Quote #6

“In the evening a strange thing happened: the twenty families became one family, the children were the children of all. The loss of home became one loss, and the golden time in the West was one dream.”


The narrator says that when families live together in a community, they almost form into one big family during a misfortune. This formation of a community of humanity becomes an example as people begin to care for other children as their own and treats someone else’s loss as their loss. In other words, people share their happiness and sorrows, which gives them solace from a disaster.

Quote #7

“Easy,” she said. “You got to have patience. Why, Tom—us people will go onlivin’ when all them people is gone. Why, Tom, we’re the people that live. They ain’t gonna wipe us out. Why, we’re the people—we go on.”


Ma Joad encourages Tom Joad to demonstrate courage and unity. She tells him that they have to live as they have been living there for centuries, and they have to show strength and resilience. She is coaxing him to show unity with other ordinary people living around them.

Quote #8

“And they stand still and watch the potatoes float by, listen to the screaming pigs being killed in a ditch and covered with quicklime, watch the mountains of oranges slop down to a putrefying ooze; and in the eyes of the people there is the failure; and in the eyes of the hungry there is a growing wrath. In the souls of the people, the grapes of wrath are filling and growing heavy, growing heavy for the vintage.”


The narrator tells that the people having been displaced from their homes are imagining different things that they have left behind. They are seeing potatoes, pigs, and oranges, which are making them furious as well as making them realize their failure to protect them. The final sentence refers to the title that as they see grapes, they also become angry over this displacement and the feeling of being a failure.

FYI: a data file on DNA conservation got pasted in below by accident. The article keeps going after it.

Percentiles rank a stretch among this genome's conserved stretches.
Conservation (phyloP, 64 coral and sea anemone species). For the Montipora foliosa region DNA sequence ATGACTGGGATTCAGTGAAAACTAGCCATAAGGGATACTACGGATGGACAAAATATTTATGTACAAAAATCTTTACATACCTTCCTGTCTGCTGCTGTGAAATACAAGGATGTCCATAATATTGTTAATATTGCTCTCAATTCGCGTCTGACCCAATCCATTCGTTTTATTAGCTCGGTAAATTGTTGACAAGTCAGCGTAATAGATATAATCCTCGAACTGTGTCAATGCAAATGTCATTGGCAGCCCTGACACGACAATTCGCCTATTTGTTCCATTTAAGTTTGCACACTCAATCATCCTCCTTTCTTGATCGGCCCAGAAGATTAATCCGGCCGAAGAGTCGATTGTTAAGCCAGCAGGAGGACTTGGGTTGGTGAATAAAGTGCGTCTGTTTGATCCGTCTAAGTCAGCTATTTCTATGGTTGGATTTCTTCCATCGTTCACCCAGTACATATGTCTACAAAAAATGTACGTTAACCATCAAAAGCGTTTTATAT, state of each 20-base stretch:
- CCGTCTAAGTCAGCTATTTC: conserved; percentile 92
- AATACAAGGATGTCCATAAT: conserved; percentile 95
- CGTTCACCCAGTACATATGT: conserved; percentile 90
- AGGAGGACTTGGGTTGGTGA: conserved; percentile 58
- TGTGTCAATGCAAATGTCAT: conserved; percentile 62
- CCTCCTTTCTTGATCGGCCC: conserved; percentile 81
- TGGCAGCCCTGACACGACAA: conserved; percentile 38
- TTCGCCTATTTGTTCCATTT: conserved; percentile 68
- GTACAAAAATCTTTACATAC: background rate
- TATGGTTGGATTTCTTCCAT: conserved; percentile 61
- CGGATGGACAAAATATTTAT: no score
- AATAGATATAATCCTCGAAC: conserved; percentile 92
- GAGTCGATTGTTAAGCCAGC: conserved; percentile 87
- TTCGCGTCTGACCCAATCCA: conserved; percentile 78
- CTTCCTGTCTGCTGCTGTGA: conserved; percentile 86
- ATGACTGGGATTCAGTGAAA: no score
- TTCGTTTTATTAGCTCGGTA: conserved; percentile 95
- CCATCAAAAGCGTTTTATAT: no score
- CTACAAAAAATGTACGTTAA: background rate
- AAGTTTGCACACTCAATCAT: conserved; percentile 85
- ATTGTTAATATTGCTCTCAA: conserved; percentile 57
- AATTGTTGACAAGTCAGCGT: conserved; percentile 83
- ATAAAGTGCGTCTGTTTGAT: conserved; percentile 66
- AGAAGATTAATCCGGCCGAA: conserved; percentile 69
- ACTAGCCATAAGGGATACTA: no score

Quote #9

“Then it don’ matter. Then I’ll be all aroun’ in the dark. I’ll be ever’where—wherever you look. Wherever they’s a fight so hungry people can eat, I’ll be there. Wherever they’s a cop beatin’ up a guy, I’ll be there.”


Tom is explaining to Ma Joad that they are connected to the community. It does not matter that they have been devoid of everything, but it matters that they are everywhere. He shows his inclusion in the community. He also says that wherever there will be hungry people, he will be there even if the police are trying to punish them.

Quote #10

Yes,” Ma said, “we would.”
“Or anybody.”
“Or anybody. Use’ ta be the fambly was fust. It ain’t so now. It’s anybody.
Worse off we get, the more we got to do.”


This conversation is between Ruthie and Ma Joad, who sheds some light on the family system. She tells Ruthie that the people used to put the family as their priority in the past. However, now they prefer anybody. In other words, she means that when the situation gets worse, people take care of others outside the family and help them survive the harsh conditions. This conversation is significant as it shows that individuals need help to form a healthy community.